Retro TooCold explores the gloomier side of trap

The Madison rapper’s new EP, “Retrospective II,” came out on September 11.

The Madison rapper’s new EP, “Retrospective II,” came out on September 11.

There’s a sadness and a darkness on Madison rapper Retro TooCold’s new EP, Retrospective II, that goes beyond the usual lumbering menace of trap music. In his work under that name and previously as King Retro, musician Branden Higgans has often combined overt psychedelic elements with trap music, starting his 2017 EP Retrospective with tracks that invoke sometimes thrilling and sometimes hellish drug experiences. 

The songs on Retrospective II have plenty of the trippy flavor of Higgans’ previous work, but this time there’s less allure and mystique attached to it. On “Deja Vu,” “Lidocaine,” and “Might As Well,” Higgans sings woozy melodies over understated and moody beats from producers including Dvtchie, Shaders. (Another producer, Higgans’ longtime friend and collaborator Ice, engineered the EP.) The EP’s opening track, “525,” also produced by Dvtchie, sets an almost mournful tone with its gentle flute sounds and lyrics that hint at disillusionment and lost friendships.


“I was trying to pretty much get myself out of the box where people would think I just made this type of music,” Higgans says. “Before I was making a lot of just hard shit, only hard shit. I wanted to branch out of people thinking that was the only type of thing I could make…I try to make it conceptualized, as much as I can.”

He still includes some “hard shit” on Retrospective II, digging back into over-the-top gravelly raps on “Highspeed” (produced by mathiasstyner) and “If God Was Real He Hates Me” (produced by F1D5). An earlier single initially planned for the EP, “Instant,” also produced by mathiasstyner, is about as close as Retro has gotten to a downright fun and upbeat track. Higgans set “Instant” aside as his writing took what he calls a “more emotional” direction, and indeed the EP offers a more vulnerable and reflective side of his work than we’ve heard before.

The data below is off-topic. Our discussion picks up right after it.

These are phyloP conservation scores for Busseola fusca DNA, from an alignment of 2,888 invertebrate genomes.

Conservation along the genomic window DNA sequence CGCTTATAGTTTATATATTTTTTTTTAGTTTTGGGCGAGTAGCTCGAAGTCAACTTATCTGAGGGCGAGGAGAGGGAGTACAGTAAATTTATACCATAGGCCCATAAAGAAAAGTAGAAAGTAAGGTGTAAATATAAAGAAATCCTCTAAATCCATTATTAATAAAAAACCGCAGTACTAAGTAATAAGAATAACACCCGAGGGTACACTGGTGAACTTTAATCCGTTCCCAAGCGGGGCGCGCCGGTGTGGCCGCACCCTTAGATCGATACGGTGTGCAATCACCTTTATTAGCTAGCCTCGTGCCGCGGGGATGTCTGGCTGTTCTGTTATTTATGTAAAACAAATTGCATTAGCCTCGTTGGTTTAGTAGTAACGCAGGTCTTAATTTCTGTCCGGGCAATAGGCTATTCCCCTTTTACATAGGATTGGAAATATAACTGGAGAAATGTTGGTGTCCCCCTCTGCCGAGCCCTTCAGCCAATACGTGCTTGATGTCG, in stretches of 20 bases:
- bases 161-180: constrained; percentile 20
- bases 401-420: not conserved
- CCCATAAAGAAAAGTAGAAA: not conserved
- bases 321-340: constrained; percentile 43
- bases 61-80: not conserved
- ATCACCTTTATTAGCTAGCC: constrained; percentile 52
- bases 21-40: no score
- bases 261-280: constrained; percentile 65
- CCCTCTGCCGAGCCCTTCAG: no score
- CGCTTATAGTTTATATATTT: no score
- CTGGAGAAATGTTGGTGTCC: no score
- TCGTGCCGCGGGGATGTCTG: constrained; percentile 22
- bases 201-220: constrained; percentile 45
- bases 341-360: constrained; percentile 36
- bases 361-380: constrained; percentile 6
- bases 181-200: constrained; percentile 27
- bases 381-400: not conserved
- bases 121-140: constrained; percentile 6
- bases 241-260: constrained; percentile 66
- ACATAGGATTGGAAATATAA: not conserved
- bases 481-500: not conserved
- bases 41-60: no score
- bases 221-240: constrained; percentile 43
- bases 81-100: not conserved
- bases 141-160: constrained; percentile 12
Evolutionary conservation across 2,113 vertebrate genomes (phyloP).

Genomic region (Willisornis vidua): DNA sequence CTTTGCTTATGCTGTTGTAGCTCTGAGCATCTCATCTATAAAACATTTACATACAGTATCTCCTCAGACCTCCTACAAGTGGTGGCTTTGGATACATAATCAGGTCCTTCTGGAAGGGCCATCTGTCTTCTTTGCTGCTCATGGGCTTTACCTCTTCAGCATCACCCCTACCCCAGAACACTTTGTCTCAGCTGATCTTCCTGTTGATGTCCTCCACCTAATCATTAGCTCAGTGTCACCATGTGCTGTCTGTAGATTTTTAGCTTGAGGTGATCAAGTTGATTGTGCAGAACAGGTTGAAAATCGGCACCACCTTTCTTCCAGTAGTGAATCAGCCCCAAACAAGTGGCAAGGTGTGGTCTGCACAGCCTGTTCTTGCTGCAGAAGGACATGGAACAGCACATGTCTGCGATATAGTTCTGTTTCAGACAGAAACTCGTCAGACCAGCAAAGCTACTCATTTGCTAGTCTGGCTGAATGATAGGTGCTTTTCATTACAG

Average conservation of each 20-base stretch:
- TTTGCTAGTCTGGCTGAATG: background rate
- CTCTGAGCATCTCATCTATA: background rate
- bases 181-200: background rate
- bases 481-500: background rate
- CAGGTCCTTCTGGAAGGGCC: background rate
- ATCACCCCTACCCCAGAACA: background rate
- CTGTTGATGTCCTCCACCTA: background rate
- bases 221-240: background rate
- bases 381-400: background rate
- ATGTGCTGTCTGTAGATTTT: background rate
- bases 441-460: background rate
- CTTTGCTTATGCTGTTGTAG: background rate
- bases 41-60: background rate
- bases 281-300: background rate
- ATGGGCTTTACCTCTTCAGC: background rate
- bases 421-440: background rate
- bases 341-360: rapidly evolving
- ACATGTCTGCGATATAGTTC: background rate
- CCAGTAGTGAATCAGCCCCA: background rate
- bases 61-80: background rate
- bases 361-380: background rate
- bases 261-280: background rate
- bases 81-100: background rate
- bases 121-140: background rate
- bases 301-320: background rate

“I feel like this project is definitely a lot more solid than my last work, so I wanted to put a lot more into it,” he says. “I’ve developed more as a person, and you can hear it in the music as well.”

Since the first Retrospective came out, Higgans has hinted that he’d like to explore other genres. He ended a 2017 Tone Madison interview by saying, “I’m not a rapper. I’m an artist.” His other recent releases, 2019’s Look @ What The Devil Did and 2018’s Not A Coincidence, still focused mostly on rugged, nimble flows, and he’s contributed to other tracks as a member of the Elyon hip-hop collective,. Higgans, who also plays guitar and keyboards, is still hoping to make a rock album. He describes his vision for it, a bit perplexingly, as “soft-rock type shit… like Lil Peep but a bit darker.”

Retrospective II is available on Apple Music, YouTube, and Spotify.

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